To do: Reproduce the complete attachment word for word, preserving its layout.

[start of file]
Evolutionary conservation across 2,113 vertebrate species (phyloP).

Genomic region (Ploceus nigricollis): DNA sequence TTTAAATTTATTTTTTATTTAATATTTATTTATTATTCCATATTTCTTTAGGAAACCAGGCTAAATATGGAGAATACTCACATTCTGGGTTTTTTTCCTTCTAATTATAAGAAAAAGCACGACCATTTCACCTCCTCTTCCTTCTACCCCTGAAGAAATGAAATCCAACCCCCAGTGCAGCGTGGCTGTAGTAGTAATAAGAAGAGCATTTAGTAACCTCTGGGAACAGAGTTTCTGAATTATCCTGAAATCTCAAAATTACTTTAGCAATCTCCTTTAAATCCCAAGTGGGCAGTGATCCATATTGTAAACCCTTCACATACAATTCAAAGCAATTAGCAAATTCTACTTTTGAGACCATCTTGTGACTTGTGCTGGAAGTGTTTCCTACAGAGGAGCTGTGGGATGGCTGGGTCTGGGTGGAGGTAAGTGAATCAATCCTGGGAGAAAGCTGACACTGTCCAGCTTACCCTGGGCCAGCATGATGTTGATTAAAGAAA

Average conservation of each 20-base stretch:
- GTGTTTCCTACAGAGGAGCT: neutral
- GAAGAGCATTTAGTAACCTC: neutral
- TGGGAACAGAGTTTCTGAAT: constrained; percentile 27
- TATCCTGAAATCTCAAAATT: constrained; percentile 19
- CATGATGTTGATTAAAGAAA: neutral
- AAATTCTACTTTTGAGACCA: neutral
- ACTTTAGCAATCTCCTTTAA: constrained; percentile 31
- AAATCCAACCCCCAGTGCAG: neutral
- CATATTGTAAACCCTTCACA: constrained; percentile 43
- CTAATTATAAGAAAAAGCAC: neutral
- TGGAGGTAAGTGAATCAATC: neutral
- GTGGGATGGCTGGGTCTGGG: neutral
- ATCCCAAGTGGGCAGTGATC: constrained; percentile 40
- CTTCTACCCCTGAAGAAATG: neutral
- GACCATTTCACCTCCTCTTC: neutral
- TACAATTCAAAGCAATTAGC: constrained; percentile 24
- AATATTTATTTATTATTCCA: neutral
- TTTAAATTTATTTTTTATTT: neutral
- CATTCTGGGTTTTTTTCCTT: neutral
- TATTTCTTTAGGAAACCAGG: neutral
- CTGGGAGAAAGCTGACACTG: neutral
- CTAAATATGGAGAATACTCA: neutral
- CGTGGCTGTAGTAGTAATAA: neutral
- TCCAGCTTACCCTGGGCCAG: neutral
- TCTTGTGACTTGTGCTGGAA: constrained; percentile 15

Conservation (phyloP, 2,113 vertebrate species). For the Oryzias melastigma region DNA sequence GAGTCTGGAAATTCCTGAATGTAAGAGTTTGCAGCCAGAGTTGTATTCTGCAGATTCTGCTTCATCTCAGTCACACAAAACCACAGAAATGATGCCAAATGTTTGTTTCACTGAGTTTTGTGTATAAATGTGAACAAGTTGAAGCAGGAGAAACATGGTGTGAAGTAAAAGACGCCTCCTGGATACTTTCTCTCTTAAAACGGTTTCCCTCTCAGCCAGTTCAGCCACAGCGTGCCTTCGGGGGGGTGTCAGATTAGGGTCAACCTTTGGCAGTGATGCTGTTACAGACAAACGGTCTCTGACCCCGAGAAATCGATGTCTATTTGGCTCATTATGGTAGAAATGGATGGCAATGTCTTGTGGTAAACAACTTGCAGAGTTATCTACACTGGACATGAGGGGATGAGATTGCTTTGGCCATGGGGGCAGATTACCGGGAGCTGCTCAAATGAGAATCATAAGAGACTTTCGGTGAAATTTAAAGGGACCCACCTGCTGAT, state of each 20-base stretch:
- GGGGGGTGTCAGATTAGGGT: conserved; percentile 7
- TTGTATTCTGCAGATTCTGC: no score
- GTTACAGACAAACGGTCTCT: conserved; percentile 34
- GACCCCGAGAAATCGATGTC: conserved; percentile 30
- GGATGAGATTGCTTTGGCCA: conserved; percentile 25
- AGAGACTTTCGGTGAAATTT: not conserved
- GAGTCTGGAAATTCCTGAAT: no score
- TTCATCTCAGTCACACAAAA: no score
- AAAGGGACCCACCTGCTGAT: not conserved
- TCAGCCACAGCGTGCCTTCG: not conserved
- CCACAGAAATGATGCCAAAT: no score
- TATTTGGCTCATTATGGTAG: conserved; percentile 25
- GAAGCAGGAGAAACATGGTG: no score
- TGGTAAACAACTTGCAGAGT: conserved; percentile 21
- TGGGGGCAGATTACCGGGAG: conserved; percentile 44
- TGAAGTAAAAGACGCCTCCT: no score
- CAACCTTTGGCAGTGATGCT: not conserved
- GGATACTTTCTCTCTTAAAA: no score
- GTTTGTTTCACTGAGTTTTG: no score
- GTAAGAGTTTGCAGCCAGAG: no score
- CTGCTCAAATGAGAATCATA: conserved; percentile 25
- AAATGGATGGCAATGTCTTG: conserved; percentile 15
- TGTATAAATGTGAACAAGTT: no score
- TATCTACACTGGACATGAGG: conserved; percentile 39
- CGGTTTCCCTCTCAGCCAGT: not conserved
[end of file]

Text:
Evolutionary conservation across 2,113 vertebrate species (phyloP).

Genomic region (Ploceus nigricollis): DNA sequence TTTAAATTTATTTTTTATTTAATATTTATTTATTATTCCATATTTCTTTAGGAAACCAGGCTAAATATGGAGAATACTCACATTCTGGGTTTTTTTCCTTCTAATTATAAGAAAAAGCACGACCATTTCACCTCCTCTTCCTTCTACCCCTGAAGAAATGAAATCCAACCCCCAGTGCAGCGTGGCTGTAGTAGTAATAAGAAGAGCATTTAGTAACCTCTGGGAACAGAGTTTCTGAATTATCCTGAAATCTCAAAATTACTTTAGCAATCTCCTTTAAATCCCAAGTGGGCAGTGATCCATATTGTAAACCCTTCACATACAATTCAAAGCAATTAGCAAATTCTACTTTTGAGACCATCTTGTGACTTGTGCTGGAAGTGTTTCCTACAGAGGAGCTGTGGGATGGCTGGGTCTGGGTGGAGGTAAGTGAATCAATCCTGGGAGAAAGCTGACACTGTCCAGCTTACCCTGGGCCAGCATGATGTTGATTAAAGAAA

Average conservation of each 20-base stretch:
- GTGTTTCCTACAGAGGAGCT: neutral
- GAAGAGCATTTAGTAACCTC: neutral
- TGGGAACAGAGTTTCTGAAT: constrained; percentile 27
- TATCCTGAAATCTCAAAATT: constrained; percentile 19
- CATGATGTTGATTAAAGAAA: neutral
- AAATTCTACTTTTGAGACCA: neutral
- ACTTTAGCAATCTCCTTTAA: constrained; percentile 31
- AAATCCAACCCCCAGTGCAG: neutral
- CATATTGTAAACCCTTCACA: constrained; percentile 43
- CTAATTATAAGAAAAAGCAC: neutral
- TGGAGGTAAGTGAATCAATC: neutral
- GTGGGATGGCTGGGTCTGGG: neutral
- ATCCCAAGTGGGCAGTGATC: constrained; percentile 40
- CTTCTACCCCTGAAGAAATG: neutral
- GACCATTTCACCTCCTCTTC: neutral
- TACAATTCAAAGCAATTAGC: constrained; percentile 24
- AATATTTATTTATTATTCCA: neutral
- TTTAAATTTATTTTTTATTT: neutral
- CATTCTGGGTTTTTTTCCTT: neutral
- TATTTCTTTAGGAAACCAGG: neutral
- CTGGGAGAAAGCTGACACTG: neutral
- CTAAATATGGAGAATACTCA: neutral
- CGTGGCTGTAGTAGTAATAA: neutral
- TCCAGCTTACCCTGGGCCAG: neutral
- TCTTGTGACTTGTGCTGGAA: constrained; percentile 15

Conservation (phyloP, 2,113 vertebrate species). For the Oryzias melastigma region DNA sequence GAGTCTGGAAATTCCTGAATGTAAGAGTTTGCAGCCAGAGTTGTATTCTGCAGATTCTGCTTCATCTCAGTCACACAAAACCACAGAAATGATGCCAAATGTTTGTTTCACTGAGTTTTGTGTATAAATGTGAACAAGTTGAAGCAGGAGAAACATGGTGTGAAGTAAAAGACGCCTCCTGGATACTTTCTCTCTTAAAACGGTTTCCCTCTCAGCCAGTTCAGCCACAGCGTGCCTTCGGGGGGGTGTCAGATTAGGGTCAACCTTTGGCAGTGATGCTGTTACAGACAAACGGTCTCTGACCCCGAGAAATCGATGTCTATTTGGCTCATTATGGTAGAAATGGATGGCAATGTCTTGTGGTAAACAACTTGCAGAGTTATCTACACTGGACATGAGGGGATGAGATTGCTTTGGCCATGGGGGCAGATTACCGGGAGCTGCTCAAATGAGAATCATAAGAGACTTTCGGTGAAATTTAAAGGGACCCACCTGCTGAT, state of each 20-base stretch:
- GGGGGGTGTCAGATTAGGGT: conserved; percentile 7
- TTGTATTCTGCAGATTCTGC: no score
- GTTACAGACAAACGGTCTCT: conserved; percentile 34
- GACCCCGAGAAATCGATGTC: conserved; percentile 30
- GGATGAGATTGCTTTGGCCA: conserved; percentile 25
- AGAGACTTTCGGTGAAATTT: not conserved
- GAGTCTGGAAATTCCTGAAT: no score
- TTCATCTCAGTCACACAAAA: no score
- AAAGGGACCCACCTGCTGAT: not conserved
- TCAGCCACAGCGTGCCTTCG: not conserved
- CCACAGAAATGATGCCAAAT: no score
- TATTTGGCTCATTATGGTAG: conserved; percentile 25
- GAAGCAGGAGAAACATGGTG: no score
- TGGTAAACAACTTGCAGAGT: conserved; percentile 21
- TGGGGGCAGATTACCGGGAG: conserved; percentile 44
- TGAAGTAAAAGACGCCTCCT: no score
- CAACCTTTGGCAGTGATGCT: not conserved
- GGATACTTTCTCTCTTAAAA: no score
- GTTTGTTTCACTGAGTTTTG: no score
- GTAAGAGTTTGCAGCCAGAG: no score
- CTGCTCAAATGAGAATCATA: conserved; percentile 25
- AAATGGATGGCAATGTCTTG: conserved; percentile 15
- TGTATAAATGTGAACAAGTT: no score
- TATCTACACTGGACATGAGG: conserved; percentile 39
- CGGTTTCCCTCTCAGCCAGT: not conserved